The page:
Academic journal article Public Relations Journal

Beyond Employee Publications: Making the Personal Connection

Academic journal article Public Relations Journal

Beyond Employee Publications: Making the Personal Connection

Article excerpt

Beyond Employee Publications

Employee publications have been an essential communications tool since at least the late 800s, when Dayton, Ohio-based NCR introduced The NCR Factory News.

Today, more employee newsletters, magazines and reports exist than ever before--guesstimates put the number at about 25,000 in the United States and Canada, according to IABC Communications Director Clifford D. McGoon. He and others cite many good reasons for this boom: consistency of message, ability to reach all employees simultaneously, ability to clearly and thoroughly convey complex messages, relative ease of distribution and cost efficiency.

However, a growing body of evidence suggests that internal publications may have become somewhat too relied upon. The data indicates that many organizations are still underutilizing other, more personal communications methods--methods which, paradoxically, both employees and top management agree are essential, and more effective than publications alone.

Why the seeming gap between this shared perception of the importance of personal communications methods and their actual implementation? How have some organizations made the personal connection?

Defining the need

A host of changes in the makeup of the work force itself are major contributors to the need for more personal forms of communication. U.S. Labor Department statistics tell us that nearly half of the work force is under 35 years of age. Countless studies in the past decade have confirmed that those who were born after the family television set become a household fixture are more attuned to receiving information electronically or in face-to-face discussions. The printed word, for these generations, has become a secondary tool.

Few if any employers are unaware of the growing problem of illiteracy in this country. For sectors that are particularly hardhit by this problem, internal publications are obviously of limited value.

Yet, today's American employees are for the most part well-educated and seek involvement in the workplace. They need and want more information from their companies and organizations. They have far less "automatic" loyalty to a company and, according to the National Opinion Research Center, have a work ethic more driven by desire for personal success than by a strong desire to help their companies succeed.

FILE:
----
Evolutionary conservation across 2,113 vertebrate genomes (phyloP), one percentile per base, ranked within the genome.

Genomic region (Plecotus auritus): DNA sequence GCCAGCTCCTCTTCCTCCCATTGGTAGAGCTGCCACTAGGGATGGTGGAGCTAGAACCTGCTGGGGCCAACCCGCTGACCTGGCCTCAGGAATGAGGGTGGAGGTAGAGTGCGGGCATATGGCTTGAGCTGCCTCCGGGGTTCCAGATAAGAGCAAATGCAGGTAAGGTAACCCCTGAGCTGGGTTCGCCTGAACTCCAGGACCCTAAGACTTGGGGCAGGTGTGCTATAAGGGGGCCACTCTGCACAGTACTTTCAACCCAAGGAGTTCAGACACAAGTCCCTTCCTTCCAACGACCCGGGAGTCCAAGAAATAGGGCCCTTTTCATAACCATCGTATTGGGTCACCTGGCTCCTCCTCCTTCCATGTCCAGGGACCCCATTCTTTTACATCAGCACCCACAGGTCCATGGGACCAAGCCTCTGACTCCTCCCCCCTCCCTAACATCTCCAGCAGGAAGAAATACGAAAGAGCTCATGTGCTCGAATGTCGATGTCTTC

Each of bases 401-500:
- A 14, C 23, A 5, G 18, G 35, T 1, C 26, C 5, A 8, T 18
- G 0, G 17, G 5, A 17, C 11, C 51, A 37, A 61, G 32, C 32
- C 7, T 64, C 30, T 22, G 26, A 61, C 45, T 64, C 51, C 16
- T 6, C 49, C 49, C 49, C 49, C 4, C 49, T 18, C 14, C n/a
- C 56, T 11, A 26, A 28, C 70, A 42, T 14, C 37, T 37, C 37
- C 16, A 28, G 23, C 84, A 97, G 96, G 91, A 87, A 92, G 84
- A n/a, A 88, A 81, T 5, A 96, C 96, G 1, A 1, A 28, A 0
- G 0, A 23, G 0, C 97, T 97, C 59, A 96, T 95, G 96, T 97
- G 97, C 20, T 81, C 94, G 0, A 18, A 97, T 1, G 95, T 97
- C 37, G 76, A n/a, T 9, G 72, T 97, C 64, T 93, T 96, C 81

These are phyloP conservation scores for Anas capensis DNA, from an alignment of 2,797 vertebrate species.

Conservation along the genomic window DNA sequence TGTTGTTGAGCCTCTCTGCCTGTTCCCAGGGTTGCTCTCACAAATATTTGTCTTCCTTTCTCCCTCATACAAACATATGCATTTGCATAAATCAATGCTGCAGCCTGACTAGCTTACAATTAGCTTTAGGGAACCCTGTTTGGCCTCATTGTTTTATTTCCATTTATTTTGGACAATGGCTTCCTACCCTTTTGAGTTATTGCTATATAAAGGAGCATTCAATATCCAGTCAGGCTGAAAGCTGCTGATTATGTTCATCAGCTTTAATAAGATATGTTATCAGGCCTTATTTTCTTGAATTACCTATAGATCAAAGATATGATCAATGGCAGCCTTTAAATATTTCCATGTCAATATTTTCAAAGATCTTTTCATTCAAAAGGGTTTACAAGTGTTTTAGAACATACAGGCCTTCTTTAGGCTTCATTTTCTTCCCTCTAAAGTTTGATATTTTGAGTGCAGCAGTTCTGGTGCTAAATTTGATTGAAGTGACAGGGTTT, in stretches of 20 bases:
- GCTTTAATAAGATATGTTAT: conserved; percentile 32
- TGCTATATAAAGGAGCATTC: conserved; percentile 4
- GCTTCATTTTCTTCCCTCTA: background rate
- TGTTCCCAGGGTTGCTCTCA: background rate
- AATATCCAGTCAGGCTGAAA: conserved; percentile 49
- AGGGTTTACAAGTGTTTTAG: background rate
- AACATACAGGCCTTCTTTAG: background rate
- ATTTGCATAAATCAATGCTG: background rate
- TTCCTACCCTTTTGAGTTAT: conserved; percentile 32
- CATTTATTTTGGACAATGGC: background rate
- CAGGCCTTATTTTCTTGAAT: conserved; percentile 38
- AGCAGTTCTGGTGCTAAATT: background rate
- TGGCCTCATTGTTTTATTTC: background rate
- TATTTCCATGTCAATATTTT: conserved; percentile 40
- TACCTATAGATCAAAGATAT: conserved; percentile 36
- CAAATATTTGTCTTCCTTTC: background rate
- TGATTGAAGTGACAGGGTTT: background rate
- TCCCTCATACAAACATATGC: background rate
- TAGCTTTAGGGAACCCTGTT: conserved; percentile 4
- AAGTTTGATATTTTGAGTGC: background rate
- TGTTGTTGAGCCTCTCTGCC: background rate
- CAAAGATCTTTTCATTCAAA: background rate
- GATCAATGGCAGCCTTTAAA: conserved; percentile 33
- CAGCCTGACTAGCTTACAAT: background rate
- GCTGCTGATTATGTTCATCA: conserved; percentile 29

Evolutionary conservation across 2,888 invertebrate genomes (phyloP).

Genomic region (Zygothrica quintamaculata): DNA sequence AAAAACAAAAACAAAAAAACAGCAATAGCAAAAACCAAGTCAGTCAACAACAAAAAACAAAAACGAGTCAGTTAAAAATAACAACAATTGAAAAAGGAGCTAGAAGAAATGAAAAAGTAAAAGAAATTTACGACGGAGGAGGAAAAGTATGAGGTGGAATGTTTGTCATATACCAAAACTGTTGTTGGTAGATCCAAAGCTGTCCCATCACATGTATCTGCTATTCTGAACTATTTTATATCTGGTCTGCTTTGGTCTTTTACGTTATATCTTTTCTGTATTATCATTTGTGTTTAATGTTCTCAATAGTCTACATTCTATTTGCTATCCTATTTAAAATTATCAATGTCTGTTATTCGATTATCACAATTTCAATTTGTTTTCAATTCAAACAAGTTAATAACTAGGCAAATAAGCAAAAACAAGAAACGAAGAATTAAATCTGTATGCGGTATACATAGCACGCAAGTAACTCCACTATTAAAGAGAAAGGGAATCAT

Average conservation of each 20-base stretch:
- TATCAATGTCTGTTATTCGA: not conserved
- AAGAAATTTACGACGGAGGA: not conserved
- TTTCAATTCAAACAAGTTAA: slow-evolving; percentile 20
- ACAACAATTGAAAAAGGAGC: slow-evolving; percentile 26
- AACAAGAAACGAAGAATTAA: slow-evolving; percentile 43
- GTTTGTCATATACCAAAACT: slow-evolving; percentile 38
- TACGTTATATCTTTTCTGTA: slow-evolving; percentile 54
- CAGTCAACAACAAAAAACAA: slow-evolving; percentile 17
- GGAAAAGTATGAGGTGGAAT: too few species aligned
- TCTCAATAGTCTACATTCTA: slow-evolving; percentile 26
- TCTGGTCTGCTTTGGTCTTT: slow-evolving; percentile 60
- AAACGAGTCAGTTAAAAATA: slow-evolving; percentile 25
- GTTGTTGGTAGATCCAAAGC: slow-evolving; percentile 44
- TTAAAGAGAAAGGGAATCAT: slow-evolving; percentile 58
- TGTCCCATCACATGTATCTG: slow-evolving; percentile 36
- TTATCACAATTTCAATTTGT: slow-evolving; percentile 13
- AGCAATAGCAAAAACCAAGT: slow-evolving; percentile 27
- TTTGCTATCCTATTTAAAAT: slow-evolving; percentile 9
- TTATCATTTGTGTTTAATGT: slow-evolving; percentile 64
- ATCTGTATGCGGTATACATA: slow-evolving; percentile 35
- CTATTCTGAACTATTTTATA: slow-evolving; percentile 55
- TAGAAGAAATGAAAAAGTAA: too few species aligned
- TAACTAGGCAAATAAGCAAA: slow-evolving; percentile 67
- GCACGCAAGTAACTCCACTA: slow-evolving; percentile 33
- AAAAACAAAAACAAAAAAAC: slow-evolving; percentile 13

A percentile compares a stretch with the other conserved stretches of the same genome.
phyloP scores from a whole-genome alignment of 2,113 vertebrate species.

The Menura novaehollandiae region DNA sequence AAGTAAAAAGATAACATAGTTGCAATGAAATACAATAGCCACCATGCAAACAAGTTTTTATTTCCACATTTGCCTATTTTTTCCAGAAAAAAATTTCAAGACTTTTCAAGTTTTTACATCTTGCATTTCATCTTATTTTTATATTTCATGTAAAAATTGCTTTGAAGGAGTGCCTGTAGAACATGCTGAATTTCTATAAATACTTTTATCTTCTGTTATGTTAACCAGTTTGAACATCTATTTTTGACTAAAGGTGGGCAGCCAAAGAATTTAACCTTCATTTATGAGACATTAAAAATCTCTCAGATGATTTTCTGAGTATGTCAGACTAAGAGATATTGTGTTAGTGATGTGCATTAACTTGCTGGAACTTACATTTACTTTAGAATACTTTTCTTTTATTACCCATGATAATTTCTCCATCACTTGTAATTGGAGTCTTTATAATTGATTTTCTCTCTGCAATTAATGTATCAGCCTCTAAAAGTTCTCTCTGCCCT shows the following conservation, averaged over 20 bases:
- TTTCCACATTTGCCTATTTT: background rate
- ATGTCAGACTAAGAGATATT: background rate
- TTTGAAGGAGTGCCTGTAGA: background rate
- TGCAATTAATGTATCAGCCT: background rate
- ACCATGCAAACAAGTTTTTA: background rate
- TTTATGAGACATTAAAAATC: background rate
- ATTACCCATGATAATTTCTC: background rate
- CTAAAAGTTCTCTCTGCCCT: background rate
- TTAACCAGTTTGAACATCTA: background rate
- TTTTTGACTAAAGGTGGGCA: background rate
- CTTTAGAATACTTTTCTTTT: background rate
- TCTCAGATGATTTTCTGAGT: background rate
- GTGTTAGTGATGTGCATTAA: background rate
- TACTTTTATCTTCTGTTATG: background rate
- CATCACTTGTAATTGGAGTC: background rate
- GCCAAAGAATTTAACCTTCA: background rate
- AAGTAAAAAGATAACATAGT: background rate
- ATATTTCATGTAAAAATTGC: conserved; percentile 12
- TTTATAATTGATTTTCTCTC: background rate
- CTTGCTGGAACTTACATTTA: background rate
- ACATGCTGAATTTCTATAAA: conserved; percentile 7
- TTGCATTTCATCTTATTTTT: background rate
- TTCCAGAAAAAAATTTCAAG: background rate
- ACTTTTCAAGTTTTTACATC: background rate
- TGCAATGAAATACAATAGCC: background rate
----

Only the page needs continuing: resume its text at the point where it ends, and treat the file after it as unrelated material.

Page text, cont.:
Their hierarchy of needs in relation to their employing organization starts, according to Roger D'Aprix, practice leader at Towers, Perrin, Forster & Crosby, with the questions: "What am I expected to do on this job?" and "Am I performing appropriately?" quickly followed by, "Does anyone care about me in the organization?" These, he writes in "Experts in Action," edited by Bill Cantor, are followed by the "we" questions: "What are we up to, and how are we doing?" "What is our charter and how does that charter match up to other functions?" Only if all of these primary questions have been answered satisfactorily will the employee ask: "How can I help?"

But changes in the demographic and attitudinal makeup of the work force itself are only half of the picture. The dramatic forces that have been affecting businesses and organizations in recent years--intense, global competition, restructing and mergers and acquisitions, deregulation, the switch to a service economy--continue to have a huge impact on employees and employee relations.

On one hand, as D'Aprix points out, employees' status has risen tremendously, as employers have recognized the costs involved in retraining for service positions and have begun to see labor shortages resulting from the "baby bust." On the other hand, employees in some ways have more reason than ever to feel insecure and to demand answers about the futures of their specific companies, the fields in which those companies operate and what this will mean for their personal employment and growth. …

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